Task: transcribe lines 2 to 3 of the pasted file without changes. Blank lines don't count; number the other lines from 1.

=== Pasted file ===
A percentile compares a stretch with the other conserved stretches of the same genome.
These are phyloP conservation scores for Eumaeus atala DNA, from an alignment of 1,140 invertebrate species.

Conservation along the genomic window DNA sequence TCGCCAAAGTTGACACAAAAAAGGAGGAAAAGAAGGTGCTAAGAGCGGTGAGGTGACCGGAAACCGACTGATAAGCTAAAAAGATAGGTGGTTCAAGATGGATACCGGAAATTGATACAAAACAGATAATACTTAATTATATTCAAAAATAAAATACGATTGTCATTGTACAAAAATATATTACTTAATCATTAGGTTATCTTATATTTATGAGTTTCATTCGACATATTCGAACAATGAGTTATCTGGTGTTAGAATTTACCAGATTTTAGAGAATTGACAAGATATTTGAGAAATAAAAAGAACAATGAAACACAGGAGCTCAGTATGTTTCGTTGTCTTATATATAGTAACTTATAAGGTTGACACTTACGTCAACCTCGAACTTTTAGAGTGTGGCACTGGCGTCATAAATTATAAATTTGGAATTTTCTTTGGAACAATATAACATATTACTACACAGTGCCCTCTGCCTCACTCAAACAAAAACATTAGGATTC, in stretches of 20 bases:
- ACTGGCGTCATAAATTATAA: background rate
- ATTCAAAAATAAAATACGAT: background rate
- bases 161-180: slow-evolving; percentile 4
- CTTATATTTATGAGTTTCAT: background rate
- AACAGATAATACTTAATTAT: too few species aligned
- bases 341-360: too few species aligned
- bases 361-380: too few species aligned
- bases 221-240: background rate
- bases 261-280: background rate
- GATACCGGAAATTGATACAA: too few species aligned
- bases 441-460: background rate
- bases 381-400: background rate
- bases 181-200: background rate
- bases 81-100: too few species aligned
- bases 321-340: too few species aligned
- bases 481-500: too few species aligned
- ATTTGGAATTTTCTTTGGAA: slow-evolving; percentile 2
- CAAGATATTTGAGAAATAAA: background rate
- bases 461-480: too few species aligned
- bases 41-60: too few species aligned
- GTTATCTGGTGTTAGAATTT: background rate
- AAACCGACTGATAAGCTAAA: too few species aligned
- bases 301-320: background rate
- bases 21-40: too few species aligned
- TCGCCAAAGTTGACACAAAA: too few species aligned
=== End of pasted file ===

These are phyloP conservation scores for Eumaeus atala DNA, from an alignment of 1,140 invertebrate species.

Conservation along the genomic window DNA sequence TCGCCAAAGTTGACACAAAAAAGGAGGAAAAGAAGGTGCTAAGAGCGGTGAGGTGACCGGAAACCGACTGATAAGCTAAAAAGATAGGTGGTTCAAGATGGATACCGGAAATTGATACAAAACAGATAATACTTAATTATATTCAAAAATAAAATACGATTGTCATTGTACAAAAATATATTACTTAATCATTAGGTTATCTTATATTTATGAGTTTCATTCGACATATTCGAACAATGAGTTATCTGGTGTTAGAATTTACCAGATTTTAGAGAATTGACAAGATATTTGAGAAATAAAAAGAACAATGAAACACAGGAGCTCAGTATGTTTCGTTGTCTTATATATAGTAACTTATAAGGTTGACACTTACGTCAACCTCGAACTTTTAGAGTGTGGCACTGGCGTCATAAATTATAAATTTGGAATTTTCTTTGGAACAATATAACATATTACTACACAGTGCCCTCTGCCTCACTCAAACAAAAACATTAGGATTC, in stretches of 20 bases: